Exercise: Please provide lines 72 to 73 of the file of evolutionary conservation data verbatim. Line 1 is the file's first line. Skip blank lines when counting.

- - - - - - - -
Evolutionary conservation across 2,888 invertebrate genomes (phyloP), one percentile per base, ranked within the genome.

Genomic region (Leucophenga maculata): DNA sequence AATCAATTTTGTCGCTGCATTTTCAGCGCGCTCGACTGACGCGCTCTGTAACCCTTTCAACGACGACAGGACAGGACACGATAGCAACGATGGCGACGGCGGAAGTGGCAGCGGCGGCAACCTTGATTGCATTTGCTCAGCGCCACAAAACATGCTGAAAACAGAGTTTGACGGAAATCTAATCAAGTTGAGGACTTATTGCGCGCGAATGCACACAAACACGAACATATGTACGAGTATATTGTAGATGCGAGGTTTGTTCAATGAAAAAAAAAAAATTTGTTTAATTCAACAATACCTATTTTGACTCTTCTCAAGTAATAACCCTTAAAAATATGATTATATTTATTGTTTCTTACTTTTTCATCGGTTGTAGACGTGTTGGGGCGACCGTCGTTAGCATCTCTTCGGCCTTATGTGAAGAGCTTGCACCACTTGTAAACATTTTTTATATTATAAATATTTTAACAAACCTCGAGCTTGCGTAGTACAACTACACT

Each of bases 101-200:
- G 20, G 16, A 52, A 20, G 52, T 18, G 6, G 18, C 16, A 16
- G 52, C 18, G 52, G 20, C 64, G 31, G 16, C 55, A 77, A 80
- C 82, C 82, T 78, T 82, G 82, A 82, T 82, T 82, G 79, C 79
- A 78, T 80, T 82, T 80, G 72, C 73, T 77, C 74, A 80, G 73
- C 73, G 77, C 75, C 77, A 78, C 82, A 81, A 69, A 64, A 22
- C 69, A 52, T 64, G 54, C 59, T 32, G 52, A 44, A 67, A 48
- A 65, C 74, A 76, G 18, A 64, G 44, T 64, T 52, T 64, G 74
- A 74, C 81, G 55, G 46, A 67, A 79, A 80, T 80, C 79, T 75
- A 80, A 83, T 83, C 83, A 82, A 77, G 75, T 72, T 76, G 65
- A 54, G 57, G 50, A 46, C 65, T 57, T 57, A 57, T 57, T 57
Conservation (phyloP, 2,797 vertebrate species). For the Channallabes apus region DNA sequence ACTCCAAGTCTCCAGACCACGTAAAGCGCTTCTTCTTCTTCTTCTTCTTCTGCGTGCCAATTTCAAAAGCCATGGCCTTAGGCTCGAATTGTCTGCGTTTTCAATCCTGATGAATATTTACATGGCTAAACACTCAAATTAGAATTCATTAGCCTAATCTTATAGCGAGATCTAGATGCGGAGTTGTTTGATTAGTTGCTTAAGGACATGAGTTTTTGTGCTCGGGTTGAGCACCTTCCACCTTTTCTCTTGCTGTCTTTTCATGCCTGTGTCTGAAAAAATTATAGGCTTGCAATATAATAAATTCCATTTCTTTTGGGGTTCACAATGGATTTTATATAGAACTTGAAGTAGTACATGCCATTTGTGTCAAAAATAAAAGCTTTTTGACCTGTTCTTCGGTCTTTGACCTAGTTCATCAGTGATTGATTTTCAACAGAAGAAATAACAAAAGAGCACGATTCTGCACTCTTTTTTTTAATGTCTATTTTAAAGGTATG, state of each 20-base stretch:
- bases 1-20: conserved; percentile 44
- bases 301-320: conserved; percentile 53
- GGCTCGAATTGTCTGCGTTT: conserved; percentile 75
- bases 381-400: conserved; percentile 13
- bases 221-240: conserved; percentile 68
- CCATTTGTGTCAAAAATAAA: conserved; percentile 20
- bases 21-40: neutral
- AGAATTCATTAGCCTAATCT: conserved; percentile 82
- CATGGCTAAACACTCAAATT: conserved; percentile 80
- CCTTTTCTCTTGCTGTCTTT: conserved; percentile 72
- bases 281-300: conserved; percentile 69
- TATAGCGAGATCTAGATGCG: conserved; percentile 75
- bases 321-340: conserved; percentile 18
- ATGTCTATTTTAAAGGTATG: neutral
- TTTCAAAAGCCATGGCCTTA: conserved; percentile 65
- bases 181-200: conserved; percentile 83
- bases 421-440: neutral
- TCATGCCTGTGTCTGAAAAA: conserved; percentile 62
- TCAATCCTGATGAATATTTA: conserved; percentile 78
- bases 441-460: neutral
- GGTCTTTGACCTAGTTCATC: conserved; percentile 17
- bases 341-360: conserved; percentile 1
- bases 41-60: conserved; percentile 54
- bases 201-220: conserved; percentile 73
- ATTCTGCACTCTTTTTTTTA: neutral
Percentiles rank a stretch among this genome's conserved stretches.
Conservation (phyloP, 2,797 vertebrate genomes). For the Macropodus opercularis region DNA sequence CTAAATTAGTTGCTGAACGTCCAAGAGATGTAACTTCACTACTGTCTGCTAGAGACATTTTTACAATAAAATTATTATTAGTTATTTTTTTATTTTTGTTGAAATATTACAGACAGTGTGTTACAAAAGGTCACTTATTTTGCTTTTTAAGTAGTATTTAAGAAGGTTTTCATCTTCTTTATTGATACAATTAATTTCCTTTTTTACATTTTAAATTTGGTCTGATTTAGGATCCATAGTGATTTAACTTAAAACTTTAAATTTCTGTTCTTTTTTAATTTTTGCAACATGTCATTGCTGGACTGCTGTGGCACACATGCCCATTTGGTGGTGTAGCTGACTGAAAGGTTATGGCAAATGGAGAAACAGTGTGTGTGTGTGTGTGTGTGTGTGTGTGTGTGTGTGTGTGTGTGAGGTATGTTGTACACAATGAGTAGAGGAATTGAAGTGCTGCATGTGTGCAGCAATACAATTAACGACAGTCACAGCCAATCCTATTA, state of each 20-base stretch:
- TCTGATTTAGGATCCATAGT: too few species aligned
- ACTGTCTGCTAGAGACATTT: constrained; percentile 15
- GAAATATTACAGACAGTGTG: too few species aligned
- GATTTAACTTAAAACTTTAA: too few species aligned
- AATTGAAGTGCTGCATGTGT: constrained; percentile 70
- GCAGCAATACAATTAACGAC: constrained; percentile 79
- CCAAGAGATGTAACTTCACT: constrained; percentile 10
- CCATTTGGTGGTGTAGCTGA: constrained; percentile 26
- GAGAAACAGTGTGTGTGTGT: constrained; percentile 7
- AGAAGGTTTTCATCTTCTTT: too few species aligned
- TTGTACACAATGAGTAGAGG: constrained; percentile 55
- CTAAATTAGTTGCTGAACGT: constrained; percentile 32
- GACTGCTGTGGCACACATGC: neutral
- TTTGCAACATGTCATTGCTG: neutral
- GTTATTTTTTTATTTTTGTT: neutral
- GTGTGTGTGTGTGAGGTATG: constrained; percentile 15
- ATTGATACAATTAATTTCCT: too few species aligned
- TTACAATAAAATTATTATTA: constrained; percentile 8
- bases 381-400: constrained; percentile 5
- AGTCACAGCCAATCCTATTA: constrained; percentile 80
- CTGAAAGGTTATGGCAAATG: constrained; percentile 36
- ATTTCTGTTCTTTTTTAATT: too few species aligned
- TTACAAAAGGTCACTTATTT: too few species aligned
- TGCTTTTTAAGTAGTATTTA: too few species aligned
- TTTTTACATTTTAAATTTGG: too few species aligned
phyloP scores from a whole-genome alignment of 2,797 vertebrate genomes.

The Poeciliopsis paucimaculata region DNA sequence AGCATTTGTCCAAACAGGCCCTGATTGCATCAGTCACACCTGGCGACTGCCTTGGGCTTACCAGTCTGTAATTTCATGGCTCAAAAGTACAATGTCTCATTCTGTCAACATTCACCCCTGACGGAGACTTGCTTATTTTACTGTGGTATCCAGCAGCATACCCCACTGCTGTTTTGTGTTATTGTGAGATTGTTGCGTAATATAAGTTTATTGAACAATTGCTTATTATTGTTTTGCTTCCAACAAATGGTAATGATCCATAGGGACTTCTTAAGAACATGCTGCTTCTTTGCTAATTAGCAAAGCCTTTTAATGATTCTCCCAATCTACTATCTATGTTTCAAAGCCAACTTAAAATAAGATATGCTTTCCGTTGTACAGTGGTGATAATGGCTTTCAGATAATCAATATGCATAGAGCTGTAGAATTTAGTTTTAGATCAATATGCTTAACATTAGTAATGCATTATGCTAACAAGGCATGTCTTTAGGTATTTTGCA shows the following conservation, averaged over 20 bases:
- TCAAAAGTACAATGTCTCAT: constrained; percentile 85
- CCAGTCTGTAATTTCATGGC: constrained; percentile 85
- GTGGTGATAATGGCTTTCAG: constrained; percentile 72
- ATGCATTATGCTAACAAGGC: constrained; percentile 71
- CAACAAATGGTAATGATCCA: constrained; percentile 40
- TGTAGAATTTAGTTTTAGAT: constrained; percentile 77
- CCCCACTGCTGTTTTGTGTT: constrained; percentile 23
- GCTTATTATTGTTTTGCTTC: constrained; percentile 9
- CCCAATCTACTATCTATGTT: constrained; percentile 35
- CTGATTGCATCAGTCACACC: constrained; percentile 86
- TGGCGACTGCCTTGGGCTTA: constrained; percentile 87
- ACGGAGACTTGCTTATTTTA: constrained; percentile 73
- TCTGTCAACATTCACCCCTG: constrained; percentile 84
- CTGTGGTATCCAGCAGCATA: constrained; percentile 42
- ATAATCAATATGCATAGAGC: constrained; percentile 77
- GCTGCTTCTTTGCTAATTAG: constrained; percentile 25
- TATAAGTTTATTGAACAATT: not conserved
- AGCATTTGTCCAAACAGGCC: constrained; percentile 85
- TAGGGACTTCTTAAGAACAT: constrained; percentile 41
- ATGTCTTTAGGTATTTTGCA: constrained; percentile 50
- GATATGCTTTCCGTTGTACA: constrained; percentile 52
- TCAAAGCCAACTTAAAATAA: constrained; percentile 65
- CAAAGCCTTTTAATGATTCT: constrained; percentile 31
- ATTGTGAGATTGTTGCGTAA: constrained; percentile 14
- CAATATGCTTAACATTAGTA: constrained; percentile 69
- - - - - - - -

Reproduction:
- ATGCATTATGCTAACAAGGC: constrained; percentile 71
- CAACAAATGGTAATGATCCA: constrained; percentile 40